Medicaid is funded jointly by states and the federal government, therefore states vary in the services they provide as well as the names of the programs that provide them. The good news is that, in an effort to help seniors delay or avoid nursing home placement, all states now offer at least one program that pays for in-home care. In some states, if a senior is eligible to receive Medicaid in-home care services, family members may be paid to provide them. Many states prohibit spouses from receiving pay. However, in states that allow self-directed care, Medicaid recipients may identify their adult children and/or ex-spouses to be paid as their care provider.
Medicaid HCBS Waivers
States can offer services under waiver programs in addition to their state plan. Seniors who would otherwise be in a nursing home or hospital in order to receive long-term care may be eligible for a Home and Community-Based Services Waiver (HCBS) in order to receive support and assistance at home. Also called 1915(c) waivers, states use this method to pay for the care seniors receive that allows them to remain safely and comfortably within their long-time community.
Waiver programs work differently in each state and many have waiting lists for enrollment. Each state names its own waiver program, most of which are associated with their Cash and Counseling Programs.
Medicaid Cash and Counseling Programs
One particular program called “Cash and Counseling” provides Medicaid recipients with a set amount of money each month and the discretion to use these funds to pay approved care providers of their choice. This cash benefit can be used to pay for professional in-home caregivers, family members or even friends to provide care. Cash and Counseling is often referred to as consumer-directed care, in-home supportive services and several other state-specific names.
To learn more about Medicaid eligibility, HCBS Waivers and the Cash and Counseling Program, contact your state’s Medicaid office or visit Medicaid.gov.
Other Financial Assistance for Seniors and Caregivers
If none of the above options is a good fit for you and your elderly loved one, it may help to search for other financial benefits and services. Even a single program that can minimize the financial strain on your household can be worthwhile.
Supplemental Security Income (SSI)
The Social Security Administration’s Supplemental Security Income (SSI) program pays benefits to low-income aged, blind and disabled adults. Unlike Social Security retirement benefits, SSI benefits are not based on a person’s prior work. In addition to increasing a person’s income, applying for and receiving SSI is useful because the eligibility guidelines are also the basis for many other programs, such as Medicaid, food stamps, etc.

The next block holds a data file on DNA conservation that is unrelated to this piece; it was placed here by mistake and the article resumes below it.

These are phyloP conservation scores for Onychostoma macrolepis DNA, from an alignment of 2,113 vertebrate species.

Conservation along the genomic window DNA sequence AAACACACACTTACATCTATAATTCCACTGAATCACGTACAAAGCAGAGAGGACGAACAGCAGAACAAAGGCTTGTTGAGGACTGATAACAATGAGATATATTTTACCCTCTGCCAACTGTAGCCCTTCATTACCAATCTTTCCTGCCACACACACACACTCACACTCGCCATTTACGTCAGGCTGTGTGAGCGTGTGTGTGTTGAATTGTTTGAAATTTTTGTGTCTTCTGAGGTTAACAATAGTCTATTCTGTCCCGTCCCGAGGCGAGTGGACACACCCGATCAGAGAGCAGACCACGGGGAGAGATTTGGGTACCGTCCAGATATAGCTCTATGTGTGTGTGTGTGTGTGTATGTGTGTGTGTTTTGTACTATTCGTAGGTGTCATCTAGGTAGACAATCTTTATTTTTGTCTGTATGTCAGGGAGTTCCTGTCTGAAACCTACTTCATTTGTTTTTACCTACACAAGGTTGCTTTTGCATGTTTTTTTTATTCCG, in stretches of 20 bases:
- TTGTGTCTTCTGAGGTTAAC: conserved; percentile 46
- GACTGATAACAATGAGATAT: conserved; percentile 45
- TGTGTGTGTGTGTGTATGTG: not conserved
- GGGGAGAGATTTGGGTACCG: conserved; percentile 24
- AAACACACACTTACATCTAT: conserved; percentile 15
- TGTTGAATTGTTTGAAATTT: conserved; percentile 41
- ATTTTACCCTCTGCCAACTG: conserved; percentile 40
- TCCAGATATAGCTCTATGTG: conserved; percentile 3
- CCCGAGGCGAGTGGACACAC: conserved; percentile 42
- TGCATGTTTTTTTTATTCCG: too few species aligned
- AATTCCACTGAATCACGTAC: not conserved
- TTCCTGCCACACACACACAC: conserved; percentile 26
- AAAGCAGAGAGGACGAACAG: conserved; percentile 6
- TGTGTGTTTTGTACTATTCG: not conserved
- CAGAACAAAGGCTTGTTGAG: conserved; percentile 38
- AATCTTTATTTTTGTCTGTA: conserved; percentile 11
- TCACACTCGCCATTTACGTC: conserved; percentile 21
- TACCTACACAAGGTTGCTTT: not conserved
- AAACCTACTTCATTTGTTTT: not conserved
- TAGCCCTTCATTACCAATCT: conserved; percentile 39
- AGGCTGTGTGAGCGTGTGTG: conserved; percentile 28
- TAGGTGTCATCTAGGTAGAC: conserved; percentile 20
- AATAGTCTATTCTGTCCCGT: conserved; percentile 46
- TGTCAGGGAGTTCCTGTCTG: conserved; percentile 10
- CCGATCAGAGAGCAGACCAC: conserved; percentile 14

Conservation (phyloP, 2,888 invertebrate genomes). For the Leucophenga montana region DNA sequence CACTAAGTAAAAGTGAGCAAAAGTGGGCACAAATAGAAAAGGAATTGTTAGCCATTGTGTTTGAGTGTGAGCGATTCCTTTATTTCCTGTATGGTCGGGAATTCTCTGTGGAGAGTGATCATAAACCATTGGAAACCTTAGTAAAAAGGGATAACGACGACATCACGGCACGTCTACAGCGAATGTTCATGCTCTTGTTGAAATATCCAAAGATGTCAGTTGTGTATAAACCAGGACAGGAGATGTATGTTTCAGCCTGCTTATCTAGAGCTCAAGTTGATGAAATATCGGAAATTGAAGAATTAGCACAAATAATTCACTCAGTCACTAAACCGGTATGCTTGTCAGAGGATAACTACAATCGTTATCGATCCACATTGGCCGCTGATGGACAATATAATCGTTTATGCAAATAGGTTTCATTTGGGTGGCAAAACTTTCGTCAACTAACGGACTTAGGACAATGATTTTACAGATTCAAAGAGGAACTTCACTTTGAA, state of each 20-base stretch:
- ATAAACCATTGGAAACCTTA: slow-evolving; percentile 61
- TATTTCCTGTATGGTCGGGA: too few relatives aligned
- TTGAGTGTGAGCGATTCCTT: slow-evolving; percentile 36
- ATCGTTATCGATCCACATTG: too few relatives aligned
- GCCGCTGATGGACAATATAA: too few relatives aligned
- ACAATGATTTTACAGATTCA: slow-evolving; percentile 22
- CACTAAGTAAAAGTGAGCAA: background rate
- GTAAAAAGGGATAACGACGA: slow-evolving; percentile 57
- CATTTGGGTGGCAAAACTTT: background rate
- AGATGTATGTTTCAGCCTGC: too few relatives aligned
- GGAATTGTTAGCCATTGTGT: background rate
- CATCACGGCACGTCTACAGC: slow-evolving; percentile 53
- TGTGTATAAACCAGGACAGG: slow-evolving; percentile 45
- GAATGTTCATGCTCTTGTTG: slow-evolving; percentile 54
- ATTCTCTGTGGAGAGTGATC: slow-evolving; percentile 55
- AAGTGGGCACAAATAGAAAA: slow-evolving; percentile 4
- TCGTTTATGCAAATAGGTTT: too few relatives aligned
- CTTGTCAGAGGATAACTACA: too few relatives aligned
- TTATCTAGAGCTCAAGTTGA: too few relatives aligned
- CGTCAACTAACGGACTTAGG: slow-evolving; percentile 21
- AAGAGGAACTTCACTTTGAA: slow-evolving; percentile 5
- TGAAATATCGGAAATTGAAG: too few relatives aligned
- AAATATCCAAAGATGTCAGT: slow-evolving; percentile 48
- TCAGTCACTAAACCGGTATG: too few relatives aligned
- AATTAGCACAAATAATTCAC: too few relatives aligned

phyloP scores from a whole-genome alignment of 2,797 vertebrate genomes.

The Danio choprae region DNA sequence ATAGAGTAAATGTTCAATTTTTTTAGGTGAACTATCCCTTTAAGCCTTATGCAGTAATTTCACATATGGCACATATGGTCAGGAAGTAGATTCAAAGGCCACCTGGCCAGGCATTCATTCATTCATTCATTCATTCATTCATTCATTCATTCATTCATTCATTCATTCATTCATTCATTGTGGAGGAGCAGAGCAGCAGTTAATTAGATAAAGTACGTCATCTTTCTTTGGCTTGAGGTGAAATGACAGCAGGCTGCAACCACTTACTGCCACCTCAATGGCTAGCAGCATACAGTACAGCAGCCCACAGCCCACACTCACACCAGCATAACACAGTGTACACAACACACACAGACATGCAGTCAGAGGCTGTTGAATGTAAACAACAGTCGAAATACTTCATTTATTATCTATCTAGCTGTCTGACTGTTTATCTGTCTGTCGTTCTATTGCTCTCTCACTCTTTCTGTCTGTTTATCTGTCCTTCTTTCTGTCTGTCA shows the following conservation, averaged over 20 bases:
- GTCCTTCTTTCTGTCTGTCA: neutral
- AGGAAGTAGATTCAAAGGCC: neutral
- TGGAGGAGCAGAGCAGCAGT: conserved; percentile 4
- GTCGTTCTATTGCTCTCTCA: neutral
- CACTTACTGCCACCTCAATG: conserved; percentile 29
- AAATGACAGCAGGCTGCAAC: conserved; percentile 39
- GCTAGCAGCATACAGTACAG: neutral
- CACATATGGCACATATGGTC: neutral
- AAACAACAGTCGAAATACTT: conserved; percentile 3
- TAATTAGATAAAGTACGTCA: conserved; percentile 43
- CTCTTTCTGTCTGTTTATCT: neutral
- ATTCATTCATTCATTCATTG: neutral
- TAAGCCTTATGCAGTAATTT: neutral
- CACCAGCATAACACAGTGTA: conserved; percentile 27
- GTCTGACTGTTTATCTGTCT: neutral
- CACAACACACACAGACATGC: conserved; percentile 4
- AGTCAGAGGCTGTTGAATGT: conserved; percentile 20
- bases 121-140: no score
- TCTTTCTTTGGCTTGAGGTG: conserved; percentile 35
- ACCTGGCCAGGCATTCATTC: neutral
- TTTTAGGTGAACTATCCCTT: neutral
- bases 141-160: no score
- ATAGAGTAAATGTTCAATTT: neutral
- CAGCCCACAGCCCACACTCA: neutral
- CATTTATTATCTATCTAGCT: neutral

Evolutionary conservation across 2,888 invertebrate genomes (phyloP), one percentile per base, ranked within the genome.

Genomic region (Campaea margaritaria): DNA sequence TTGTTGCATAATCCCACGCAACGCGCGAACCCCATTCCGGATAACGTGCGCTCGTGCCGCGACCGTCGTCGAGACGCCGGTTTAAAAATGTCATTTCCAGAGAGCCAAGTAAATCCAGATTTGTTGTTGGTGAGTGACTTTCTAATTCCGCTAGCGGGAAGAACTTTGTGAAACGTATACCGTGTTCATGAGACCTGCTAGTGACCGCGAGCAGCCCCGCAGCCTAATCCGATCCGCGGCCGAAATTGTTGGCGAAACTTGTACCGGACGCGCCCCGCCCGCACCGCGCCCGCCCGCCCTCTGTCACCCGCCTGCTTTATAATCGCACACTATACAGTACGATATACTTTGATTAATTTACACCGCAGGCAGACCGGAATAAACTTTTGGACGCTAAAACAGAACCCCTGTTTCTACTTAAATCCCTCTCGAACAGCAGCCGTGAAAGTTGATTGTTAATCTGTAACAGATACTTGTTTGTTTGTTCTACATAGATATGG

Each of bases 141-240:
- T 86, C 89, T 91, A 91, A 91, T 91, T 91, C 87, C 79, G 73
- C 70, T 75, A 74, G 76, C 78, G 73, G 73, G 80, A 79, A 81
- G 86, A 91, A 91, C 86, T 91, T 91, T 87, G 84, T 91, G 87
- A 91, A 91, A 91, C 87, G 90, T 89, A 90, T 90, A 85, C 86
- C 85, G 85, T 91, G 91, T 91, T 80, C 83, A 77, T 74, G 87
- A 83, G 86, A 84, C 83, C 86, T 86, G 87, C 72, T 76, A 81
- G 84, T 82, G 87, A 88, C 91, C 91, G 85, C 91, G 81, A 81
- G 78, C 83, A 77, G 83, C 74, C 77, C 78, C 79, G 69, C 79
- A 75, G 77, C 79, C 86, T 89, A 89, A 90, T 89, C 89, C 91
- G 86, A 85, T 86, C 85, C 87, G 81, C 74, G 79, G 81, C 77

To learn more about SSI and apply for benefits, visit the Social Security Administration website.
Benefits Check Up
BenefitsCheckUp is the nation’s most comprehensive database of benefits programs for seniors with limited income and resources. BenefitsCheckUp is a free service of the National Council on Aging. This online tool allows elders to see if they qualify for more than 2,500 federal, state and private benefit programs simply by answering a few questions.
Available resources include:
- Prescription drug savings
- Nutrition assistance (including Supplemental Nutrition Assistance/Food Stamps)
- Energy/utilities assistance
- Income assistance
- Legal aid services
- Housing services
- In-home services
- Transportation services
Area Agencies on Aging
An Area Agency on Aging (AAA) is a public or private nonprofit agency designated by each state to address the needs and concerns of all older persons at the regional and local levels. All Area Agencies on Aging receive federal funding under the Older Americans Act and most receive supplemental funding from state and local revenues.
Area Agencies on Aging (AAA) are identified to represent a geographic region, county or city and are staffed by elder care professionals who are knowledgeable about every assistance program and service that is available in a particular area.
Gather as much information as you can about you and your care recipient’s health and finances and make an appointment to meet with a counselor at your AAA. The staff there can advise you on prospective programs and eligibility requirements and even help prepare the necessary applications and documentation. Visit the Area Agency on Aging Directory to find your local AAA’s contact information and schedule an appointment.
Elder Law Strategies Help Families Pay for Senior Care
Elder law attorneys help seniors engage in estate planning and prepare legally and financially for their long-term care needs. For example, an attorney who specializes in elder law may assist a senior in applying for VA benefits, achieving and maintaining eligibility for Medicaid, filing applications, and much more.
When looking for an attorney to help you and your loved one draw up legal documents and apply for benefits, make sure the lawyer you choose has elder law experience specific to the state where your loved one resides. In addition, attorneys can pursue membership in specialized national consortiums. Look for a professional who belongs to the National Academy of Elder Law Attorneys (NAELA) or has received the Certified Elder Law Attorney (CELA) designation.
To find an elder law attorney near you, search the AgingCare Elder Law Attorney Directory.
Sources: Valuing the Invaluable 2019 Update: Charting a Path Forward (https://www.aarp.org/ppi/info-2015/valuing-the-invaluable-2015-update.html)